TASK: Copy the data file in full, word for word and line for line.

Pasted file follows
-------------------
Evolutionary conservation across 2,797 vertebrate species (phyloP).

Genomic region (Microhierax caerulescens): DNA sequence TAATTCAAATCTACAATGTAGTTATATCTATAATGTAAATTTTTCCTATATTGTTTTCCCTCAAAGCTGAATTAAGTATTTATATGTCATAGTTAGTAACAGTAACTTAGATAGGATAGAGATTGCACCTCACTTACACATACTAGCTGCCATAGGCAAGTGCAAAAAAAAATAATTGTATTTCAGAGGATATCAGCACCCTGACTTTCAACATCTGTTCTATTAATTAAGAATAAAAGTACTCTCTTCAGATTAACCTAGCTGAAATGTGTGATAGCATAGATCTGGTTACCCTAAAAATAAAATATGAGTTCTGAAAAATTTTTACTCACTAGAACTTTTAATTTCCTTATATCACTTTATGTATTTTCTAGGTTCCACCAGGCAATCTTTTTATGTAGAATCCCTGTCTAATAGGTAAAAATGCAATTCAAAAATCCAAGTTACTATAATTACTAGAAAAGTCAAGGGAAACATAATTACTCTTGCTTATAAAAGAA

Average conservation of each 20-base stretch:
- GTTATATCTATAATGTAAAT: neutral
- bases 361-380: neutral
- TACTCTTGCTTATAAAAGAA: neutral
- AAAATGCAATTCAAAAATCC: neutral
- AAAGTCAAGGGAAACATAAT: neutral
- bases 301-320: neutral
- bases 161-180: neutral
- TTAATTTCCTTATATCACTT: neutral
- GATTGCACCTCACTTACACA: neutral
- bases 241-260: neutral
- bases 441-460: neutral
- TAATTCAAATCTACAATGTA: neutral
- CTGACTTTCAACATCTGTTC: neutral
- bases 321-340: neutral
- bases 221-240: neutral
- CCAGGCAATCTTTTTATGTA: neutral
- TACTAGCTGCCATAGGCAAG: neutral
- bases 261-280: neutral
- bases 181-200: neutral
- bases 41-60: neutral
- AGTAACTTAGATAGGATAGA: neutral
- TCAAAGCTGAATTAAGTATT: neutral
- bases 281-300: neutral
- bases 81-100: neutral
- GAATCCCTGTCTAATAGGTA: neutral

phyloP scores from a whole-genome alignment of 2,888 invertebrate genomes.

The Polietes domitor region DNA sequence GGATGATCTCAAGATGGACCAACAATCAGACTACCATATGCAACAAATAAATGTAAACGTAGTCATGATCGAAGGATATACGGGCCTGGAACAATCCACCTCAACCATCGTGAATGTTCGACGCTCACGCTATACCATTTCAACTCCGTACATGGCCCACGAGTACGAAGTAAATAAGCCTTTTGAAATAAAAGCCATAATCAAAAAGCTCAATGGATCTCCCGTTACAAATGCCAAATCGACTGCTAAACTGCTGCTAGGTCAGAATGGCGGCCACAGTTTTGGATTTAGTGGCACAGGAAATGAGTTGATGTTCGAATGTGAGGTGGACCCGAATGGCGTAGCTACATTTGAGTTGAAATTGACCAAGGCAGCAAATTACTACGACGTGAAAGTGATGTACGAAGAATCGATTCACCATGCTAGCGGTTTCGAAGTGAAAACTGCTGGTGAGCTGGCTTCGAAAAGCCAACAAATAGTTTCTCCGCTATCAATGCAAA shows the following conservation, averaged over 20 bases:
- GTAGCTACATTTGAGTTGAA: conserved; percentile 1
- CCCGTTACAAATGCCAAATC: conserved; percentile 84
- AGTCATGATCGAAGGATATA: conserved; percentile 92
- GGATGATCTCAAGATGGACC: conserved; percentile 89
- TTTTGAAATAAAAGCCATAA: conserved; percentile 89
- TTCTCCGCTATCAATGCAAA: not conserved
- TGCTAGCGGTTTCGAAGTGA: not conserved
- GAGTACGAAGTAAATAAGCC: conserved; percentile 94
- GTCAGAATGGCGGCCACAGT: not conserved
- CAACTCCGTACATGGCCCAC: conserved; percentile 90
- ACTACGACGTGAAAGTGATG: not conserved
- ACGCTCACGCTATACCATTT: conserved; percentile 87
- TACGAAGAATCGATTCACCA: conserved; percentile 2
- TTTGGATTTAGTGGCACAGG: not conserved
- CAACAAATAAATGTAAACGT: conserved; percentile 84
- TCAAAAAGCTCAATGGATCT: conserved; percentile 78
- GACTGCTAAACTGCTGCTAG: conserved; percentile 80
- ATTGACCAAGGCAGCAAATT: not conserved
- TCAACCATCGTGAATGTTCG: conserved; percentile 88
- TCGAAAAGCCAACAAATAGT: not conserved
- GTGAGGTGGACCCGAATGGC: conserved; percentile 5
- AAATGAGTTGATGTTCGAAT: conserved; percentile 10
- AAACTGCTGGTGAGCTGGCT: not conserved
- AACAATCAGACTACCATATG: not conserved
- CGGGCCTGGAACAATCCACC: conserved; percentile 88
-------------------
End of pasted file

Evolutionary conservation across 2,797 vertebrate species (phyloP).

Genomic region (Microhierax caerulescens): DNA sequence TAATTCAAATCTACAATGTAGTTATATCTATAATGTAAATTTTTCCTATATTGTTTTCCCTCAAAGCTGAATTAAGTATTTATATGTCATAGTTAGTAACAGTAACTTAGATAGGATAGAGATTGCACCTCACTTACACATACTAGCTGCCATAGGCAAGTGCAAAAAAAAATAATTGTATTTCAGAGGATATCAGCACCCTGACTTTCAACATCTGTTCTATTAATTAAGAATAAAAGTACTCTCTTCAGATTAACCTAGCTGAAATGTGTGATAGCATAGATCTGGTTACCCTAAAAATAAAATATGAGTTCTGAAAAATTTTTACTCACTAGAACTTTTAATTTCCTTATATCACTTTATGTATTTTCTAGGTTCCACCAGGCAATCTTTTTATGTAGAATCCCTGTCTAATAGGTAAAAATGCAATTCAAAAATCCAAGTTACTATAATTACTAGAAAAGTCAAGGGAAACATAATTACTCTTGCTTATAAAAGAA

Average conservation of each 20-base stretch:
- GTTATATCTATAATGTAAAT: neutral
- bases 361-380: neutral
- TACTCTTGCTTATAAAAGAA: neutral
- AAAATGCAATTCAAAAATCC: neutral
- AAAGTCAAGGGAAACATAAT: neutral
- bases 301-320: neutral
- bases 161-180: neutral
- TTAATTTCCTTATATCACTT: neutral
- GATTGCACCTCACTTACACA: neutral
- bases 241-260: neutral
- bases 441-460: neutral
- TAATTCAAATCTACAATGTA: neutral
- CTGACTTTCAACATCTGTTC: neutral
- bases 321-340: neutral
- bases 221-240: neutral
- CCAGGCAATCTTTTTATGTA: neutral
- TACTAGCTGCCATAGGCAAG: neutral
- bases 261-280: neutral
- bases 181-200: neutral
- bases 41-60: neutral
- AGTAACTTAGATAGGATAGA: neutral
- TCAAAGCTGAATTAAGTATT: neutral
- bases 281-300: neutral
- bases 81-100: neutral
- GAATCCCTGTCTAATAGGTA: neutral

phyloP scores from a whole-genome alignment of 2,888 invertebrate genomes.

The Polietes domitor region DNA sequence GGATGATCTCAAGATGGACCAACAATCAGACTACCATATGCAACAAATAAATGTAAACGTAGTCATGATCGAAGGATATACGGGCCTGGAACAATCCACCTCAACCATCGTGAATGTTCGACGCTCACGCTATACCATTTCAACTCCGTACATGGCCCACGAGTACGAAGTAAATAAGCCTTTTGAAATAAAAGCCATAATCAAAAAGCTCAATGGATCTCCCGTTACAAATGCCAAATCGACTGCTAAACTGCTGCTAGGTCAGAATGGCGGCCACAGTTTTGGATTTAGTGGCACAGGAAATGAGTTGATGTTCGAATGTGAGGTGGACCCGAATGGCGTAGCTACATTTGAGTTGAAATTGACCAAGGCAGCAAATTACTACGACGTGAAAGTGATGTACGAAGAATCGATTCACCATGCTAGCGGTTTCGAAGTGAAAACTGCTGGTGAGCTGGCTTCGAAAAGCCAACAAATAGTTTCTCCGCTATCAATGCAAA shows the following conservation, averaged over 20 bases:
- GTAGCTACATTTGAGTTGAA: conserved; percentile 1
- CCCGTTACAAATGCCAAATC: conserved; percentile 84
- AGTCATGATCGAAGGATATA: conserved; percentile 92
- GGATGATCTCAAGATGGACC: conserved; percentile 89
- TTTTGAAATAAAAGCCATAA: conserved; percentile 89
- TTCTCCGCTATCAATGCAAA: not conserved
- TGCTAGCGGTTTCGAAGTGA: not conserved
- GAGTACGAAGTAAATAAGCC: conserved; percentile 94
- GTCAGAATGGCGGCCACAGT: not conserved
- CAACTCCGTACATGGCCCAC: conserved; percentile 90
- ACTACGACGTGAAAGTGATG: not conserved
- ACGCTCACGCTATACCATTT: conserved; percentile 87
- TACGAAGAATCGATTCACCA: conserved; percentile 2
- TTTGGATTTAGTGGCACAGG: not conserved
- CAACAAATAAATGTAAACGT: conserved; percentile 84
- TCAAAAAGCTCAATGGATCT: conserved; percentile 78
- GACTGCTAAACTGCTGCTAG: conserved; percentile 80
- ATTGACCAAGGCAGCAAATT: not conserved
- TCAACCATCGTGAATGTTCG: conserved; percentile 88
- TCGAAAAGCCAACAAATAGT: not conserved
- GTGAGGTGGACCCGAATGGC: conserved; percentile 5
- AAATGAGTTGATGTTCGAAT: conserved; percentile 10
- AAACTGCTGGTGAGCTGGCT: not conserved
- AACAATCAGACTACCATATG: not conserved
- CGGGCCTGGAACAATCCACC: conserved; percentile 88